“State Of Play” Should Remind Everyone That Russell Crowe Is Still A Movie Star
The newspaper journalist has been romanticized for quite some time in Hollywood. They are usually portayed as truth-seekers armed with a pen, paper, and a typewriter. In an age of instant information provided to us due to the 24-hour news cycle, that same age-old Hollywood hero is, in reality, dying a slow, painful death.
“State Of Play” is a movie that, much like the newspaper business, is also destined to disappear. The Internet has destroyed the print journalist and eventually, that entire industry will be gone. How does that kill a film genre? Well, it’s just not as thrilling or interesting to watch a blogger research their story online comfortably from their desk chair. Would “All The President’s Men” be as exciting if Woodward and Bernstein communicated with Deep Throat via an anonymous Hotmail email account?
“State Of Play” is based on a BBC mini-series with the same name. Of course, the six hour series has been condensed into a two hour film, so one could assume one of two things will happen: There will be massive plot holes or it will be completely dumbed down. Luckily, the movie does not completely spell everything out for the audience and it also chugs along without any real “WTF?” moments.
The plot is heavy and character-laden, but mostly revolves around a United States Congressman, Stephen Collins (Ben Affleck), and the suicide of his female aide, Sonia Baker. Collins’ college roommate is a Washington Globe (very close to the Washington Post) homicide reporter, Cal McCaffrey (Russell Crowe). McCaffrey gets involved with the newspaper investigation and teams with blogger (Yay us!), Della Frye (Rachel McAdams).
This movie hits the ground running, which is probably due to Tony Gilroy, Matt Carnahan, and Billy Ray’s adaptation that forces six hours of mini-series into one film. After Baker’s apparent suicide, McCaffrey and Frye begin investigating numerous leads and angles into the story. The movie really does keep you guessing for the most part, even when it spells out exactly what is happening. The plot goes in many directions (big business conspiracy, drugs, sex scandal) but never gets sidetracked into character development or subplots.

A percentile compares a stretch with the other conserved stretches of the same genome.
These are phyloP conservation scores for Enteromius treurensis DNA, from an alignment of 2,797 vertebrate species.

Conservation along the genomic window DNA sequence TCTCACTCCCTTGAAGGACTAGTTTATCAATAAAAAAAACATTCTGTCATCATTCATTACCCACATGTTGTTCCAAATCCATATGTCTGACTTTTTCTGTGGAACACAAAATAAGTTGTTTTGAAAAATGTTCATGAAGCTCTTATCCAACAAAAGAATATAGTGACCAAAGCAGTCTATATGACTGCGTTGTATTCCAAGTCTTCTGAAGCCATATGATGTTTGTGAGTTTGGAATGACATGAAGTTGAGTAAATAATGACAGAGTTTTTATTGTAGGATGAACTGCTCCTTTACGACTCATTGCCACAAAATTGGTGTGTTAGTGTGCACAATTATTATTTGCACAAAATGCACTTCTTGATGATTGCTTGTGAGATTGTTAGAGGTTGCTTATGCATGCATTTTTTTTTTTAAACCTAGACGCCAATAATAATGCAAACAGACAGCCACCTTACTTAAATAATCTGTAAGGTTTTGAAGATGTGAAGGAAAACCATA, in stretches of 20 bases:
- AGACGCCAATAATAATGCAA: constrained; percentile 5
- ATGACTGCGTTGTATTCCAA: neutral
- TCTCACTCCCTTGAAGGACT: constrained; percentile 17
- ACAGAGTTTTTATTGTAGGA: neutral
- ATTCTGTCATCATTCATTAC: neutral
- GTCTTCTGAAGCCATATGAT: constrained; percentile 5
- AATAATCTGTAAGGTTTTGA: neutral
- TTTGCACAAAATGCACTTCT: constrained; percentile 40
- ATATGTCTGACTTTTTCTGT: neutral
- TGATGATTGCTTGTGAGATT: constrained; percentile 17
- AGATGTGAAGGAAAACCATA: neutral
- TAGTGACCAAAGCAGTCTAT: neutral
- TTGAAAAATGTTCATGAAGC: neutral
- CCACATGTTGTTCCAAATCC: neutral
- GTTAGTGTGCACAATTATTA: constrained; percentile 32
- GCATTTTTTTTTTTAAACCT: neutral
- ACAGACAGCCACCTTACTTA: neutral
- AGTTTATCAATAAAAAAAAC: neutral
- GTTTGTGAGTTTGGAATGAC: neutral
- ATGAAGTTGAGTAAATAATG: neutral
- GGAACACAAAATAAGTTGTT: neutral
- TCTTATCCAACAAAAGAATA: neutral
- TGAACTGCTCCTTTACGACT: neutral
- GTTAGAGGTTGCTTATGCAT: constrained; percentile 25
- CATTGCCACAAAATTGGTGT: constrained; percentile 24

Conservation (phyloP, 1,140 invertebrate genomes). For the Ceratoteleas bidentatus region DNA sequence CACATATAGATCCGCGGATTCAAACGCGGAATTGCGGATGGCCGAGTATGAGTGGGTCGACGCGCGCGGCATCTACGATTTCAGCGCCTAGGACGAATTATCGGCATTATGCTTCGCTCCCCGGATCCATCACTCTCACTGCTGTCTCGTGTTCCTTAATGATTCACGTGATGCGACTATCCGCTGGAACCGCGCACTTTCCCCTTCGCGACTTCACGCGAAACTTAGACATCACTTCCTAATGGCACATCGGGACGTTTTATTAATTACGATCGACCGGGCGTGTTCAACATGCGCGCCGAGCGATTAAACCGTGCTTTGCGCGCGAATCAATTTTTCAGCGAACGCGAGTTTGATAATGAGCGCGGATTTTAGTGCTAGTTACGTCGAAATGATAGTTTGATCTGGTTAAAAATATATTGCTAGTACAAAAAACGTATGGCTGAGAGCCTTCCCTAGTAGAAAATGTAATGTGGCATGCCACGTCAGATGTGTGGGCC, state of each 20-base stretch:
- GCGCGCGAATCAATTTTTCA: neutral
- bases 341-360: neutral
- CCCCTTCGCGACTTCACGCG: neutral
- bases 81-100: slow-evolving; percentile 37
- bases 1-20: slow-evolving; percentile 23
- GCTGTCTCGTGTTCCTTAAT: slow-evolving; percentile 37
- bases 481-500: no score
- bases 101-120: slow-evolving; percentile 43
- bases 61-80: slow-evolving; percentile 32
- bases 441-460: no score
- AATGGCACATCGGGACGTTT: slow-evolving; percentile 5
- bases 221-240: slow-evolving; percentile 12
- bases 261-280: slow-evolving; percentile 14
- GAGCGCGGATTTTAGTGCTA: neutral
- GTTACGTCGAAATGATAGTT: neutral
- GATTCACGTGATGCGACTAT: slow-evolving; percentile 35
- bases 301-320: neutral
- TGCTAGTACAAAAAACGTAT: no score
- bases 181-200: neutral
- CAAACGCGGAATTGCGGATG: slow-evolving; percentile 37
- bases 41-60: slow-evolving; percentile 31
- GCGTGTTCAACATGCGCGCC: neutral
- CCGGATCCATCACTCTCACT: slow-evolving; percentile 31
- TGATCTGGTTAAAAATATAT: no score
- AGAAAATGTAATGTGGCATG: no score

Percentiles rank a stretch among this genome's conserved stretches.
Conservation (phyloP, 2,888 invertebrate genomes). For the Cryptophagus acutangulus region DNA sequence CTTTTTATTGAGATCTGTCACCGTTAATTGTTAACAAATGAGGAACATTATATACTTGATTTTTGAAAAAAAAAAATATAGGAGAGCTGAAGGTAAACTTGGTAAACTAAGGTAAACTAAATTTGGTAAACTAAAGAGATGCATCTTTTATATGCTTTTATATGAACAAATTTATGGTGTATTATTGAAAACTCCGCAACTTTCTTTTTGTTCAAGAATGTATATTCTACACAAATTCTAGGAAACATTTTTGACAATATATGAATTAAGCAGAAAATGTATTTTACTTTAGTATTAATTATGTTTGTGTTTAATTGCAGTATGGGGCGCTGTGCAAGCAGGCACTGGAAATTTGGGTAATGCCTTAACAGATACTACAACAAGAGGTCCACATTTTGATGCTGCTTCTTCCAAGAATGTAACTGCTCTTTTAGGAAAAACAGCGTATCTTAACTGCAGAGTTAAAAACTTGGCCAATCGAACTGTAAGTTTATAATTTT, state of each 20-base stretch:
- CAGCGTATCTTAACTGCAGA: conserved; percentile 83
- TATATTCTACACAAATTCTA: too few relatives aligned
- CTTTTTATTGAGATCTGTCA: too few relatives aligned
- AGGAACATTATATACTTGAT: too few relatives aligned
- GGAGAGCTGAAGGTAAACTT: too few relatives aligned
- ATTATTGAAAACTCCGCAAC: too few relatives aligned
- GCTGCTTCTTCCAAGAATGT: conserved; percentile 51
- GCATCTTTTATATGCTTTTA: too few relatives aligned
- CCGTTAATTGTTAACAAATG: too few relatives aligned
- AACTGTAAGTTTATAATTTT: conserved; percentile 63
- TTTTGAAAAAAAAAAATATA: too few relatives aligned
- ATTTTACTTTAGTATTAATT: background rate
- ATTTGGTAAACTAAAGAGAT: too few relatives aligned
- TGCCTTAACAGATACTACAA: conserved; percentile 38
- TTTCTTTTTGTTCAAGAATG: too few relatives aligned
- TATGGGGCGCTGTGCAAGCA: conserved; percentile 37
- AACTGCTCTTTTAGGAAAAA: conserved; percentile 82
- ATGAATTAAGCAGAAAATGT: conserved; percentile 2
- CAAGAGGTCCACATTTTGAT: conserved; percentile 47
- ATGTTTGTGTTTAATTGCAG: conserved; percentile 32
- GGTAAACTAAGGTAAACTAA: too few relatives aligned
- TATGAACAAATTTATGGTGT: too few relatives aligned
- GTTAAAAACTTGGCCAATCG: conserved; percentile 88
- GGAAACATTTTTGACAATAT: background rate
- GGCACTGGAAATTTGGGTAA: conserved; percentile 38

The role of the editor was originally played by Bill Nighy for the BBC, but here, it is played by the great Helen Mirren. Mirren, as always, is fantastic in her few scenes and is really having some fun with Crowe. They growl and mouth off to each other in a way that gives you the feeling their characters have been working together for quite some time. Affleck is more of a supporting player here and it’s probably the best acting he has done since “Good Will Hunting”. He gives off the necessary poise and confidence that you would expect from a young U.S. Congressman. Jeff Daniels is yet again playing another three or four scene Jeff Daniels role as a West Virgnia Congressman and he typically knocks his role out of the park.
However, the revelation of “State Of Play” is Jason Bateman. He doesn’t appear until the last quarter of the movie and he is only in two scenes, but he quite possibly steals the entire movie. You won’t see much here about how or why Bateman’s character shows up, but he is hilariously obnoxious, rude, and absolutely essential to the plot. There is already a bit of a push about his role and the awards possiblity of it. While I doubt that would actually happen, it definitely is a performance worth noting if for no other reason than the proof that Bateman doesn’t have to always do comedy.
While Rachel McAdams has a few scenes of merit, she is also more of a supporting character as “State Of Play” belongs solely to Russell Crowe. It’s hard to believe that Brad Pitt pulled out of this very adult, grown up role, which is something that Pitt has not shown he can do. Instead, Crowe once more shows why he is one of the best actors working today. He grins and charms his way through almost every scene in the movie. Even when McCaffrey is not being a very nice guy, it’s impossible to dislike him because of Crowe. Crowe hasn’t had a chance to be a movie star in a quite some time and “State Of Play” is a reminder that he can still carry a movie on his shoulders…albeit hefty ones in this flick.
“State Of Play” is a compelling thriller that doesn’t try to be too clever. It has a few surprises, although not quite as big of a game-changing ending that the current TV commercials will have you believe. Sure, there are some twists and turns, but there isn’t a big Keyser Soze reveal moment or anything like that. Director Kevin MacDonald (“The Last King of Scotland”) finds a great pace that isn’t too slow or too frenetic and keeps you interested. The movie may have a few warts, but MacDonald has crafted the flick so well that you may not notice them.
Also, be sure to stick around for the credits, which feature an homage of sorts to the newspaper industry.